“Count Zellerndorf,” said the American, “you were doubtless aware of the embarrassment under which the king of Lutha was compelled at Blentz to witness the entry of a foreign army within his domain. But we are not now at Blentz. We have summoned you that you may receive from us, and transmit to your emperor, the expression of our surprise and dismay at the unwarranted violation of Luthanian neutrality.”
“But, your majesty—” interrupted the Austrian.
“But nothing, your excellency,” snapped the American. “The moment for diplomacy is passed; the time for action has come. You will oblige us by transmitting to your government at once a request that every Austrian soldier now in Lutha be withdrawn by noon tomorrow.”
Zellerndorf looked his astonishment.
“Are you mad, sire?” he cried. “It will mean war!”
“It is what Austria has been looking for,” snapped the American, “and what people look for they usually get, especially if they chance to be looking for trouble. When can you expect a reply from Vienna?”
“By noon, your majesty,” replied the Austrian, “but are you irretrievably bound to your present policy? Remember the power of Austria, sire. Think of your throne. Think—”
“We have thought of everything,” interrupted Barney. “A throne means less to us than you may imagine, count; but the honor of Lutha means a great deal.”
At five o’clock that afternoon the sidewalks bordering Margaretha Street were crowded with promenaders. The little tables before the cafes were filled. Nearly everyone spoke of the great war and of the peril which menaced Lutha. Upon many a lip was open disgust at the supine attitude of Leopold of Lutha in the face of an Austrian invasion of his country. Discontent was open. It was ripening to something worse for Leopold than an Austrian invasion.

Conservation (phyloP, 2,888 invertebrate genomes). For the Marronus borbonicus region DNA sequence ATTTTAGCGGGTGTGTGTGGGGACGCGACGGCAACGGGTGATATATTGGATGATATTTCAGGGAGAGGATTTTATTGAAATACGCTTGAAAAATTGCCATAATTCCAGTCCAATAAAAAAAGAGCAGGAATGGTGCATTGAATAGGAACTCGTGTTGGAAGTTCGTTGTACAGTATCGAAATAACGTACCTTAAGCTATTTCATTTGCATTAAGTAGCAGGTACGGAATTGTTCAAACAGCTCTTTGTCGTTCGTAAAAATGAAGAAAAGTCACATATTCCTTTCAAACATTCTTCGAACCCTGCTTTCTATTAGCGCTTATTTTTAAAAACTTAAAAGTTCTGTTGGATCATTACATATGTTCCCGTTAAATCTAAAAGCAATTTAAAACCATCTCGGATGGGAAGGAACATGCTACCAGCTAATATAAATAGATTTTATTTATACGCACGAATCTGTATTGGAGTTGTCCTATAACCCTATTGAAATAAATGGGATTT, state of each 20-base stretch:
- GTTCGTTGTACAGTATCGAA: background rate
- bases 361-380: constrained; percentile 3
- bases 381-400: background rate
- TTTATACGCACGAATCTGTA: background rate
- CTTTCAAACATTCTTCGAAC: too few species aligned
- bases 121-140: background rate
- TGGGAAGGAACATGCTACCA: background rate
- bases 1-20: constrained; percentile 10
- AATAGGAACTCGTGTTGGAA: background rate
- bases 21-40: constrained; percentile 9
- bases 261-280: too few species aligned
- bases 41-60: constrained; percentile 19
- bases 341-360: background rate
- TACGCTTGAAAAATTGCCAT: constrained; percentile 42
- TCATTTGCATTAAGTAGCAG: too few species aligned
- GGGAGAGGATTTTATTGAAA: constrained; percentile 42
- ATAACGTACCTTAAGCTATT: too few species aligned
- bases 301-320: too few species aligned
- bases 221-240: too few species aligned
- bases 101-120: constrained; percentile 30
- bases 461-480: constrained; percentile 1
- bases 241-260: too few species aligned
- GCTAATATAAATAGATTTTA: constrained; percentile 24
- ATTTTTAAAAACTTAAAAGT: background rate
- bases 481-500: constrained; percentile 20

Presently a sergeant of the Royal Horse Guards cantered down the street from the palace. He stopped here and there, and, dismounting, tacked placards in conspicuous places. At the notice, and in each instance cheers and shouting followed the sergeant as he rode on to the next stop.
Now, at each point men and women were gathered, eagerly awaiting an explanation of the jubilation farther up the street. Those whom the sergeant passed called to him for an explanation, and not receiving it, followed in a quickly growing mob that filled Margaretha Street from wall to wall. When he dismounted he had almost to fight his way to the post or door upon which he was to tack the next placard. The crowd surged about him in its anxiety to read what the placard bore, and then, between the cheering and yelling, those in the front passed back to the crowd the tidings that filled them with so great rejoicing.
“Leopold has declared war on Austria!” “The king calls for volunteers!” “Long live the king!”